So where does that leave us with regard to infection control issues? In my opinion, we should assume that people who experience a symptomatic relapse with a positive antigen test could transmit the virus to others. Until data prove otherwise — meaning studies show these late relapsers have defective virions that are not replication-competent — this should be the recommended approach for work, school, and socializing. Symptoms plus positive antigen test equals potentially contagious.

In the meantime, I completely agree with this editorialist that we should be doing more to monitor how Paxlovid is doing since the EUA launched.  I’m hoping large healthcare systems can quickly assemble observational studies evaluating how often this relapse phenomenon occurs out there in what is often called “the real world” — which means, in this context, “not in a clinical trial”. Prospective studies collecting virologic and immunologic data would also provide great value, especially given the theoretical concern that treatment blunts a favorable immune response.

So let’s keep learning.

You know, baby steps.

23 Responses to “More on Relapses after Paxlovid Treatment for COVID-19”

  1. Joanna Parrish says:

    How long after finishing treatment does the relapse happen in those it’s happened to?

  2. Dorothy Lowe says:

    Thank you very much for the timely updates and sharing your expertise.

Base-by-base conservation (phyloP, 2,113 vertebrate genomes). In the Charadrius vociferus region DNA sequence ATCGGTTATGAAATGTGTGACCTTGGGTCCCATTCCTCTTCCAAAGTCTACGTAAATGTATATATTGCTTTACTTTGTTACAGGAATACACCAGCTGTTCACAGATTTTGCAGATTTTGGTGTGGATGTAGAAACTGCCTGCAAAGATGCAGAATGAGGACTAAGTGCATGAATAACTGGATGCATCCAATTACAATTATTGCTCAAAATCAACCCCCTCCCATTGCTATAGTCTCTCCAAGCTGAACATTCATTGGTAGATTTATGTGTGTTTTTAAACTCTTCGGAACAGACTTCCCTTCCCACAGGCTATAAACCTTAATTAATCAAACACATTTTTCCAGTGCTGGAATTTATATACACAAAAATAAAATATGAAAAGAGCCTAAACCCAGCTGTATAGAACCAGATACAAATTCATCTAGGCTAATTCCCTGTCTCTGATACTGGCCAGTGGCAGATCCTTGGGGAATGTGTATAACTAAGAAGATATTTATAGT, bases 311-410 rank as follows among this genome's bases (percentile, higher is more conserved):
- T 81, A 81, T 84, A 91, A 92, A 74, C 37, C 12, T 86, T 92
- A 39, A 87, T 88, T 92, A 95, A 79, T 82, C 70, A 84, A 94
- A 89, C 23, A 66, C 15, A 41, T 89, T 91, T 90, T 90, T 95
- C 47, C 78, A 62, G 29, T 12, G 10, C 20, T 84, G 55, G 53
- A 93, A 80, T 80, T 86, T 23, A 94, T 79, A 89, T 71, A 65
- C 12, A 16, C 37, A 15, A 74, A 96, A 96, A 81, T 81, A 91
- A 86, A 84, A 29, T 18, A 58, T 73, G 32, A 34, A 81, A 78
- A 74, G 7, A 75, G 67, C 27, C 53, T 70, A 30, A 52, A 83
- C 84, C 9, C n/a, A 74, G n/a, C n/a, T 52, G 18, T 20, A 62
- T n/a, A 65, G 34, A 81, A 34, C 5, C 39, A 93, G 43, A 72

Your statement regarding repeating a course of Paxlovid for people who relapse appears to be in opposition to this FDA update from today which states:

    However, there is no evidence of benefit at this time for a longer course of treatment (e.g., 10 days rather than the 5 days recommended in the Provider Fact Sheet for Paxlovid) or repeating a treatment course of Paxlovid in patients with recurrent COVID-19 symptoms following completion of a treatment course.

    https://www.fda.gov/drugs/news-events-human-drugs/fda-updates-paxlovid-health-care-providers

    Can you kindly clarify if the FDA allows for a second 5-day course of Paxlovid for relapse?

    • Paul Sax says:

      Thanks for your comment, I am aware of that FDA statement, and that there are no data on re-treatment. However, they have also communicated (when directly asked) that the wording of the EUA does not preclude a second treatment course. Hence in the population I described above — “severely immunocompromised, medically fragile, or with severe recurrent symptoms” — I believe it makes more sense clinically to re-treat rather than to choose the alternatives (which are more cumbersome or less effective), or to do nothing.
      – Paul

  3. Angela says: